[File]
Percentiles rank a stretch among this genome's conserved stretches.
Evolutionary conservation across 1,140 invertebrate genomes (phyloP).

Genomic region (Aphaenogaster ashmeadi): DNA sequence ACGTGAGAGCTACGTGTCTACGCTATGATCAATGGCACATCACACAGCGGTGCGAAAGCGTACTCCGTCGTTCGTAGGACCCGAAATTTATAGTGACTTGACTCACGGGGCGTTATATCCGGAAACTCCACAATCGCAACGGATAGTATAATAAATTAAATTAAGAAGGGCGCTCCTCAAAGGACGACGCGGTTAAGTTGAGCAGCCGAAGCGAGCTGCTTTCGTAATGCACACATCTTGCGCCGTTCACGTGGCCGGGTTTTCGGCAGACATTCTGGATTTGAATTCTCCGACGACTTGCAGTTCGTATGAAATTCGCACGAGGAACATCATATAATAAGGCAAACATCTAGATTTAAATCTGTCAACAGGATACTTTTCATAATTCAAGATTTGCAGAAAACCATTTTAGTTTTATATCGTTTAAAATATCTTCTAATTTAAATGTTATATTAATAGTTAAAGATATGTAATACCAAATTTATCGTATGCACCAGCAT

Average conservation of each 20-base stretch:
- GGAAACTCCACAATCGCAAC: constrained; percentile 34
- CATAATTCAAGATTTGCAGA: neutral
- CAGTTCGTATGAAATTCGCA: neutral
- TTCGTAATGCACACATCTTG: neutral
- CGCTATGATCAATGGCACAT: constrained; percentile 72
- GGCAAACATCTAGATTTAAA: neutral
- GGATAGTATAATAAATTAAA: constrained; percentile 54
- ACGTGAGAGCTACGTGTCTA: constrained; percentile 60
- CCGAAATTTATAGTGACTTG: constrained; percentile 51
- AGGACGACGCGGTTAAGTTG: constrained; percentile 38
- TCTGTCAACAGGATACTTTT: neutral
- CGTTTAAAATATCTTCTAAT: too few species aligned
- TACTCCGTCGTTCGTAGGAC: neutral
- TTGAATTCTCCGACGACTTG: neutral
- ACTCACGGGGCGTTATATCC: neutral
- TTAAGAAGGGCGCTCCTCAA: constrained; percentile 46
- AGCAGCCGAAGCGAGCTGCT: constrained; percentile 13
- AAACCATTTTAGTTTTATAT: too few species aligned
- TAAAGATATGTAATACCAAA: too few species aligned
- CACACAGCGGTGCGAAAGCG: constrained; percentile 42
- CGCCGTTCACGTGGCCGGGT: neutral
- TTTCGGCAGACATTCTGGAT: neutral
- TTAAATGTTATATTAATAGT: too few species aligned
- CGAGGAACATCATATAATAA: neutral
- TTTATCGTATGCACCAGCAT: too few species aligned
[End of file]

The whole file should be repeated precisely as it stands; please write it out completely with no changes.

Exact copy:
Percentiles rank a stretch among this genome's conserved stretches.
Evolutionary conservation across 1,140 invertebrate genomes (phyloP).

Genomic region (Aphaenogaster ashmeadi): DNA sequence ACGTGAGAGCTACGTGTCTACGCTATGATCAATGGCACATCACACAGCGGTGCGAAAGCGTACTCCGTCGTTCGTAGGACCCGAAATTTATAGTGACTTGACTCACGGGGCGTTATATCCGGAAACTCCACAATCGCAACGGATAGTATAATAAATTAAATTAAGAAGGGCGCTCCTCAAAGGACGACGCGGTTAAGTTGAGCAGCCGAAGCGAGCTGCTTTCGTAATGCACACATCTTGCGCCGTTCACGTGGCCGGGTTTTCGGCAGACATTCTGGATTTGAATTCTCCGACGACTTGCAGTTCGTATGAAATTCGCACGAGGAACATCATATAATAAGGCAAACATCTAGATTTAAATCTGTCAACAGGATACTTTTCATAATTCAAGATTTGCAGAAAACCATTTTAGTTTTATATCGTTTAAAATATCTTCTAATTTAAATGTTATATTAATAGTTAAAGATATGTAATACCAAATTTATCGTATGCACCAGCAT

Average conservation of each 20-base stretch:
- GGAAACTCCACAATCGCAAC: constrained; percentile 34
- CATAATTCAAGATTTGCAGA: neutral
- CAGTTCGTATGAAATTCGCA: neutral
- TTCGTAATGCACACATCTTG: neutral
- CGCTATGATCAATGGCACAT: constrained; percentile 72
- GGCAAACATCTAGATTTAAA: neutral
- GGATAGTATAATAAATTAAA: constrained; percentile 54
- ACGTGAGAGCTACGTGTCTA: constrained; percentile 60
- CCGAAATTTATAGTGACTTG: constrained; percentile 51
- AGGACGACGCGGTTAAGTTG: constrained; percentile 38
- TCTGTCAACAGGATACTTTT: neutral
- CGTTTAAAATATCTTCTAAT: too few species aligned
- TACTCCGTCGTTCGTAGGAC: neutral
- TTGAATTCTCCGACGACTTG: neutral
- ACTCACGGGGCGTTATATCC: neutral
- TTAAGAAGGGCGCTCCTCAA: constrained; percentile 46
- AGCAGCCGAAGCGAGCTGCT: constrained; percentile 13
- AAACCATTTTAGTTTTATAT: too few species aligned
- TAAAGATATGTAATACCAAA: too few species aligned
- CACACAGCGGTGCGAAAGCG: constrained; percentile 42
- CGCCGTTCACGTGGCCGGGT: neutral
- TTTCGGCAGACATTCTGGAT: neutral
- TTAAATGTTATATTAATAGT: too few species aligned
- CGAGGAACATCATATAATAA: neutral
- TTTATCGTATGCACCAGCAT: too few species aligned